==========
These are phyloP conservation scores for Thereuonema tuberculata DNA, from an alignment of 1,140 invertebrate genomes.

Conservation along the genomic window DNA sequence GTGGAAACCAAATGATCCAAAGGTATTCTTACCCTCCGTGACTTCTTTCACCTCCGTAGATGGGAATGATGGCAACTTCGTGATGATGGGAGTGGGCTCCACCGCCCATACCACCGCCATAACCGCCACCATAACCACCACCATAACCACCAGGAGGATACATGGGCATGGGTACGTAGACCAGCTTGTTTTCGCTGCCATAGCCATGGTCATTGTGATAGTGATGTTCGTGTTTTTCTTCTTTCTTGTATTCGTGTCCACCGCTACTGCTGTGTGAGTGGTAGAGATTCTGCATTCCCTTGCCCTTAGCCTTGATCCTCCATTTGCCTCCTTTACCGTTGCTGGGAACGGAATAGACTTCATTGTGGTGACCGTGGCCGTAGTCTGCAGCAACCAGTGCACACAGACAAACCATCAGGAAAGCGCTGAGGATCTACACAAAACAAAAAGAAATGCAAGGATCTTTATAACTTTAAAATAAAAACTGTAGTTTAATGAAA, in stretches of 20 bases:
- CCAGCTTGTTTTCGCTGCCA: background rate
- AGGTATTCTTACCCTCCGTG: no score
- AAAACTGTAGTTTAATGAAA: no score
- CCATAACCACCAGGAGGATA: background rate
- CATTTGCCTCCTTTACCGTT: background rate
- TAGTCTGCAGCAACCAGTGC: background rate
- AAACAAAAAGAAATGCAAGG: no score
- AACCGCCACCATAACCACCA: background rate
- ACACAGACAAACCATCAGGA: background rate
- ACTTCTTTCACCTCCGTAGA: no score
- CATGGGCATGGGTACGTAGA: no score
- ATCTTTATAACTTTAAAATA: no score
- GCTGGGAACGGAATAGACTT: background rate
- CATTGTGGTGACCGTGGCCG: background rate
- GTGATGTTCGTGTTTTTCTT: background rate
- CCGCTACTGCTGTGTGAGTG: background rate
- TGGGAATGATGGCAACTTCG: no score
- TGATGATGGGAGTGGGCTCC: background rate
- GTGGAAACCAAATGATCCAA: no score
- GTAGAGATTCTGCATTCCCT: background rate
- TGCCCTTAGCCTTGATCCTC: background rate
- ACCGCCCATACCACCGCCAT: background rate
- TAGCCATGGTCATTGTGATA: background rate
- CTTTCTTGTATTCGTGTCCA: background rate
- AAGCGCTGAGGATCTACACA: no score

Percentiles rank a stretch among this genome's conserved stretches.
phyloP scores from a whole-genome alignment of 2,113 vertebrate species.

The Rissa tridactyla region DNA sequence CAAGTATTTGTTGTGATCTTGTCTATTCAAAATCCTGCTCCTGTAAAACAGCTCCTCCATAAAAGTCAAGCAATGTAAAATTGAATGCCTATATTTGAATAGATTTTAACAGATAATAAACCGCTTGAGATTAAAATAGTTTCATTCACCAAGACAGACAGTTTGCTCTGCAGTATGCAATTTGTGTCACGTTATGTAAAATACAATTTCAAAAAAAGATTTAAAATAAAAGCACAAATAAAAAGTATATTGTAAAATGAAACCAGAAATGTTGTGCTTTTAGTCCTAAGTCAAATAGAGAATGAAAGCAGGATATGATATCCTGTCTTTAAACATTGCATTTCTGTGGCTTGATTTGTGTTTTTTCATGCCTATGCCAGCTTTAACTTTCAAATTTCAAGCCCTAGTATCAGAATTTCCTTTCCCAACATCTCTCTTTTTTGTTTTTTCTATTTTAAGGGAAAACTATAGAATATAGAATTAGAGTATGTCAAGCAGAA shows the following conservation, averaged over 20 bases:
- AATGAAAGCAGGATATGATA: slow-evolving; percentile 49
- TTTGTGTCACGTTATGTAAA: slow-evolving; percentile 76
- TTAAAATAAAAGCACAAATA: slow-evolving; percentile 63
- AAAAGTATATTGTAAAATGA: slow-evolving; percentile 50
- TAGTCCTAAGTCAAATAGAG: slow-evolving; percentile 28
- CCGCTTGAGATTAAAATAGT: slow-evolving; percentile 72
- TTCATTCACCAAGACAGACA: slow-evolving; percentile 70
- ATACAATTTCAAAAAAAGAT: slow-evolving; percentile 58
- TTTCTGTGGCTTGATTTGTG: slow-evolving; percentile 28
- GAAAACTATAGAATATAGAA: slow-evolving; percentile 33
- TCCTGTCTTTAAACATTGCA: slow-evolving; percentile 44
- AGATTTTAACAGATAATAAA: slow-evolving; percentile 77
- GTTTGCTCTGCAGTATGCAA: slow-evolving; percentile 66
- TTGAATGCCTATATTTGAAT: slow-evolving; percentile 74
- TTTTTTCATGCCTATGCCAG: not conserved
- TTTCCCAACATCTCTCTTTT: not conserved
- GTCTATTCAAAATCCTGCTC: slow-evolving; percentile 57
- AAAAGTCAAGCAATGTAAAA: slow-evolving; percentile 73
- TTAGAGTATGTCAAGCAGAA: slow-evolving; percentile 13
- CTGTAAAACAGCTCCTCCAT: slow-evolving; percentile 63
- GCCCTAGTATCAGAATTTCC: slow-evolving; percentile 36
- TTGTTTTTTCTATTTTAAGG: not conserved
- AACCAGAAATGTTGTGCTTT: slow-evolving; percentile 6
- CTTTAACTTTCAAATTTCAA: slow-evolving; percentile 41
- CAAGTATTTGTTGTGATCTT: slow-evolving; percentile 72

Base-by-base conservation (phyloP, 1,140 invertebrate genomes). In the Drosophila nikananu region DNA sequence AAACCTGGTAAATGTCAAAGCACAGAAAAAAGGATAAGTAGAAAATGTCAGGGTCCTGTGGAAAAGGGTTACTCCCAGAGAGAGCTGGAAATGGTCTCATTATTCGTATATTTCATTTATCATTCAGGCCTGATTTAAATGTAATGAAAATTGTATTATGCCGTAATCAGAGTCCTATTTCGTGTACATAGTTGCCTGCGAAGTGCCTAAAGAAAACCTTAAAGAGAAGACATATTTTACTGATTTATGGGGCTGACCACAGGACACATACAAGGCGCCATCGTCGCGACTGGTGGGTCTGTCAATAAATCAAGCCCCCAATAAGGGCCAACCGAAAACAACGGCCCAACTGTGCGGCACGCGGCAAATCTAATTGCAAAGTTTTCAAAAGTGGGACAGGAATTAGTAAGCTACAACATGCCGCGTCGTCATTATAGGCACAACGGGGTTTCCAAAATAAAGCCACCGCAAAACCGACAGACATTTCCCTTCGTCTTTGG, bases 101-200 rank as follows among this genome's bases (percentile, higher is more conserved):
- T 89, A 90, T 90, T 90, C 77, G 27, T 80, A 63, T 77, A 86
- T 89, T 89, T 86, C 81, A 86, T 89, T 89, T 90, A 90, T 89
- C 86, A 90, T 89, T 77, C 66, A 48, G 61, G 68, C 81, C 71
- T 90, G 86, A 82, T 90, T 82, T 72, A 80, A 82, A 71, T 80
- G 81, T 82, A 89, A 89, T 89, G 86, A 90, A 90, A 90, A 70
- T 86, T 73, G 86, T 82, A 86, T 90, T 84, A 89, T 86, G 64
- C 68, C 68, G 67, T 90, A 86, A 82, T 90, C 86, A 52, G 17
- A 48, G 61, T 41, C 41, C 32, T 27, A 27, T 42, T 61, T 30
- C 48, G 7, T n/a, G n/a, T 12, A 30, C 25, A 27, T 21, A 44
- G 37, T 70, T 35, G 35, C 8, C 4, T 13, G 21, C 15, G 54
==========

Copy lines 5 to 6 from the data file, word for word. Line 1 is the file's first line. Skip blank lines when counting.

- AAAACTGTAGTTTAATGAAA: no score
- CCATAACCACCAGGAGGATA: background rate